The Majority of people underestimate their gifts & abilities to change the world in a positive way, and I don't blame you, we all become overwhelmed by the sheer number of things that need to be done to survive in this "modern world", all the people in need of help, and all the corruption that exists with the purpose of wearing down your ability to overcome the challenge.
However, lots of individuals are making small efforts that change the world, and because of those souls, the next thought is worthy of mention:
“I am only one,
But still I am one.
I cannot do everything,
But still I can do something;
And because I cannot do everything,
I will not refuse to do the something that I can do.”
– From The Book of Good Cheer : A Little Bundle of Cheery Thoughts (1909) by Edwin Osgood Grover
By beginning to asking yourself what small thing you can do right now, where you are, with what you have, you will start to see the hand of The Almighty I AM.
A friend of mine published a speech worthy of sharing in this season, so If you need more inspiration on How To Change The World read along; it is my pleasure to present it to you.
"It was August 27, 1963, the eve of the March to the Lincoln Memorial in Washington, D.C. Tomorrow, on August 28th, marchers would attempt to urge America to "make real the promises of democracy." After a grueling journey lined with boycotts, sit ins, and jail stays while protesting racism trying to understand how to change the world (Biography.com), Dr. Martin Luther King Jr., an American civil rights activist, was preparing his speech to present to a national audience for the first time. The audience... an unprecedented 250,000 people. Guardian News reports that he wanted it to be received like the “Gettysburg Address”. His aides advised, “Don’t use the lines about ‘I have a dream’ “It’s trite, it’s cliche. You’ve used it too many times already,”. Ironically, his speech is well known as the "I Have a Dream" speech.
Today, I would like to examine Dr. King's dream to help those who find themselves asking How To Change The World; the speach can be found here: AmericanRethoric.com.
"Specifically, we'll look at his distinctive speaking style, the impact that his speech had on culture, and how this might impact someone you love’s life.
Dr. King had a very distinctive speaking style, using dramatic pauses and varied voice inflections to drive his points home. He also used a variety of rhetorical devices such as alliteration, which gives his speech an almost lyrical quality, allusion, to bring emotion from shared references, and metaphors to build pictures in his audience’s mind.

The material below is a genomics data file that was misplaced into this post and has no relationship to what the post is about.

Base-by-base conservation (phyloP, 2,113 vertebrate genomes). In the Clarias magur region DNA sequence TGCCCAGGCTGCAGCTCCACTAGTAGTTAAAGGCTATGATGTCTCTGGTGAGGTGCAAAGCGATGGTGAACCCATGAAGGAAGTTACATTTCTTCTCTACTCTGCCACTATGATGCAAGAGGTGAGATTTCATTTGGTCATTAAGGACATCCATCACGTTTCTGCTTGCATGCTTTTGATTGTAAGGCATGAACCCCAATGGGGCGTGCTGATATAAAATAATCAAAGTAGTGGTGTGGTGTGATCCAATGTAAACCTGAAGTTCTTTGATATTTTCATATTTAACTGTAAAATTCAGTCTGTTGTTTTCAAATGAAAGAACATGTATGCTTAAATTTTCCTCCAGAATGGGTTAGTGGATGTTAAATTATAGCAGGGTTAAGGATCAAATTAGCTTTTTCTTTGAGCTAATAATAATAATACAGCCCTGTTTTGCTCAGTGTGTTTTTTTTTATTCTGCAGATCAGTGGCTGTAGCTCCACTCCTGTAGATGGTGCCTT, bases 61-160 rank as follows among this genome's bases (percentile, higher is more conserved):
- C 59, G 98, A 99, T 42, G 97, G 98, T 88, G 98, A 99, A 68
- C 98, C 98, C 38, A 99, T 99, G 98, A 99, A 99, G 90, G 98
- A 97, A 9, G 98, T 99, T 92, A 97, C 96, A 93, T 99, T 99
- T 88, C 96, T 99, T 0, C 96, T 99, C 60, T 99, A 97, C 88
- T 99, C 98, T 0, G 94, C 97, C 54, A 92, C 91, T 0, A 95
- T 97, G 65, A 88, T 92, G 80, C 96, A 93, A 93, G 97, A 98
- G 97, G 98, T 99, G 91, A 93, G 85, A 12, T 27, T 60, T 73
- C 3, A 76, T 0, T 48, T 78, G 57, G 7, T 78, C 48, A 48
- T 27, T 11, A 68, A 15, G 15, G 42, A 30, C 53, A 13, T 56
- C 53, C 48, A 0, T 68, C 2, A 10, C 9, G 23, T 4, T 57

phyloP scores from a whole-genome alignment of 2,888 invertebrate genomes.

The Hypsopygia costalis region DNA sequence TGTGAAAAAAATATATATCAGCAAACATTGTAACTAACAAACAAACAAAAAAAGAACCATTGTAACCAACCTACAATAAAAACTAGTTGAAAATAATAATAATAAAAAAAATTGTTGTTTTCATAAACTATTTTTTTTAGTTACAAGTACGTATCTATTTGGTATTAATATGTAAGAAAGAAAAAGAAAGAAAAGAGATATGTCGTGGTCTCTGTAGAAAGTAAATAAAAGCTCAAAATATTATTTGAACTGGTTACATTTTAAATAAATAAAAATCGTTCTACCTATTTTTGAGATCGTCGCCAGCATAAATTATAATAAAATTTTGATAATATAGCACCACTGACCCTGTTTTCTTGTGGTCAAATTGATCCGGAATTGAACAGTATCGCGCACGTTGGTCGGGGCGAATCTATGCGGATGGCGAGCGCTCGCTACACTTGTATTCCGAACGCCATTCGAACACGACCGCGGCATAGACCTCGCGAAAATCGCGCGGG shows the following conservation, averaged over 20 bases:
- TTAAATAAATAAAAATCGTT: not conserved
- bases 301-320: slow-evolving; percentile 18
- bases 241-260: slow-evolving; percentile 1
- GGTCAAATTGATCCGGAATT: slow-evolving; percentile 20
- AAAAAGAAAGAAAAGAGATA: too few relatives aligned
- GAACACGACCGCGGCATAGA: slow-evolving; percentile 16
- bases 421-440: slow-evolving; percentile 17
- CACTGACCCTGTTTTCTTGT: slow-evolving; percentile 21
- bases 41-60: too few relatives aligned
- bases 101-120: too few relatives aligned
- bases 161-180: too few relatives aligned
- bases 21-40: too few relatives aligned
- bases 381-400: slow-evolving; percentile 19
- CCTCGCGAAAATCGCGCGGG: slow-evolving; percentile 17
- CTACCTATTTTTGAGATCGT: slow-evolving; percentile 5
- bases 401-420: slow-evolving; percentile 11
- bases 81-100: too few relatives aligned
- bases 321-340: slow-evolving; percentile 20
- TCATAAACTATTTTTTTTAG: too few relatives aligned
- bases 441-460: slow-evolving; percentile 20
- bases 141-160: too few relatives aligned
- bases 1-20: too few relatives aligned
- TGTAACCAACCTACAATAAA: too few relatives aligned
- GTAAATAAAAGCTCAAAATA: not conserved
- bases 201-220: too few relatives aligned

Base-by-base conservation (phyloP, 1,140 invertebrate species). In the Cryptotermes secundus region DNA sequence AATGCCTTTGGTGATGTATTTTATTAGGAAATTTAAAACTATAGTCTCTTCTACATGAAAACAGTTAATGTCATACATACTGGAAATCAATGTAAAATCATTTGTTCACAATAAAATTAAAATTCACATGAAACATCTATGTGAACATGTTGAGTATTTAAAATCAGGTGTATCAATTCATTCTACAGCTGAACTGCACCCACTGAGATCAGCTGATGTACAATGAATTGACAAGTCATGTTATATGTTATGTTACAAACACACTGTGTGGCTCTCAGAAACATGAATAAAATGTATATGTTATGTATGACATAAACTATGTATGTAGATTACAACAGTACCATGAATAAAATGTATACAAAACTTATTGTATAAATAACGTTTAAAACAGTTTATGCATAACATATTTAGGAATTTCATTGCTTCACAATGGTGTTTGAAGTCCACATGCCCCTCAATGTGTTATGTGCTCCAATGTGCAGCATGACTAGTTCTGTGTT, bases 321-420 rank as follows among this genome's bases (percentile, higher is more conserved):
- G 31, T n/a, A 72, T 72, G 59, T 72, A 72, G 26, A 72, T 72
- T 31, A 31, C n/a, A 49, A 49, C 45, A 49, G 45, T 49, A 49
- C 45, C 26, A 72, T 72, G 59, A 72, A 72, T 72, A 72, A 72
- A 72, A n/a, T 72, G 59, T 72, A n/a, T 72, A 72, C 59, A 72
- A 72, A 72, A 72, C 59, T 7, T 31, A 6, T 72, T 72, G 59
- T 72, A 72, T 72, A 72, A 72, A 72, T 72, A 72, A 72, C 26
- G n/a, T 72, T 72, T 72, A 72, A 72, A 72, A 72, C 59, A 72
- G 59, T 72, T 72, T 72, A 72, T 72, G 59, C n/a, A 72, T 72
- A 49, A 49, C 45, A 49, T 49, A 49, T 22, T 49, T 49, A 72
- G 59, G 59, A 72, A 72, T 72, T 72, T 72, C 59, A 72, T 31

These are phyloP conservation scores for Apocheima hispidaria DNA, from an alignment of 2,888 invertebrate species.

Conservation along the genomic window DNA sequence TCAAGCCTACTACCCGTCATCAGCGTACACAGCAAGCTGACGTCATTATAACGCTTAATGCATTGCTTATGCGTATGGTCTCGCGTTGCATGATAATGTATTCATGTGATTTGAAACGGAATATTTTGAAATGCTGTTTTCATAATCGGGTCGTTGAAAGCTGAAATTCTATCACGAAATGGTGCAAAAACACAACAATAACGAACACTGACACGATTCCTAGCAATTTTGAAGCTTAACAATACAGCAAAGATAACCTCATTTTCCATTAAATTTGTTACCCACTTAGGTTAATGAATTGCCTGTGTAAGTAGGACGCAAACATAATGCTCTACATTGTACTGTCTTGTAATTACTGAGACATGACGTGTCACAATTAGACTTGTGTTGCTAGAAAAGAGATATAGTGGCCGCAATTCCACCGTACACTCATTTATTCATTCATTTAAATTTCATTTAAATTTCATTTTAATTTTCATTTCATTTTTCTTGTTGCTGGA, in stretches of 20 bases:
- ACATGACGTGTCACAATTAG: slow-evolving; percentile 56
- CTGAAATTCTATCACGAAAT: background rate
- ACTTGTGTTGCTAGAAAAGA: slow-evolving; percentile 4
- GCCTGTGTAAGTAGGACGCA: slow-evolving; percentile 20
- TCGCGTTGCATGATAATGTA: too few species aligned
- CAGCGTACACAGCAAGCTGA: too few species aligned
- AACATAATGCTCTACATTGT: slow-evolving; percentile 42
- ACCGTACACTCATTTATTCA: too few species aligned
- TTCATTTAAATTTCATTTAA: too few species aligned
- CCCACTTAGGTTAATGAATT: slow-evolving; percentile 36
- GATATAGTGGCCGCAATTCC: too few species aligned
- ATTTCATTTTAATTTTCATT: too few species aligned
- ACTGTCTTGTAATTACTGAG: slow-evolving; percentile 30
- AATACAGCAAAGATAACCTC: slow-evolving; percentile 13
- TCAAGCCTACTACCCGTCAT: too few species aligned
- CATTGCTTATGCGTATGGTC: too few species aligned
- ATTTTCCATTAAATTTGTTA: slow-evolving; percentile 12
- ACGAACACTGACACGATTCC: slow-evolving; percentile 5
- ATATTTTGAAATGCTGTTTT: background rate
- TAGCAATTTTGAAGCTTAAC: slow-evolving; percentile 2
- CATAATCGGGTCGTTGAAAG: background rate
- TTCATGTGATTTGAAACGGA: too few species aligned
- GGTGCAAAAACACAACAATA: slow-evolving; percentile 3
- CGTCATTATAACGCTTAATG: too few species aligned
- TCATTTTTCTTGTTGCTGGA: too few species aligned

I liked his use of anaphoras the most, particularly the phrase, “I have a dream,” He repeated this phrase 16 times. He used another anaphora four times, “one hundred years later,” to paint the picture of how racism caused black people to feel.
He stated, “But one hundred years later, the Negro still is not free. One hundred years later, the life of the Negro is still sadly crippled by the manacles of segregation and the chains of discrimination. One hundred years later, the Negro lives on a lonely island of poverty in the midst of a vast ocean of material prosperity. One hundred years later, the Negro is still languishing in the corners of American society and finds himself an exile in his own land. So, we have come here today to dramatize a shameful condition.”
Dr. King’s very graphic description of what it was like to be black in America is both sad and rather frustrating. The Negro was still not free. One example brought tears to my eyes when I read it. He stated, “I have a dream that my four little children will one day live in a nation where they will not be judged by the color of their skin but by the content of their character.” Here he is using the literary device of antithesis to contrast between skin color and character.
Dr. King made an impact with his use literary devices, rhetoric, and speaking style.
His speech also made a significant impact on his culture. According to Biography.com, he was instrumental in "ending the legal segregation of African-American citizens in the United States, as well as the creation of the Civil Rights Act of 1964 and the Voting Rights Act of 1965”. He was awarded the Nobel peace prize in 1964 due to his efforts.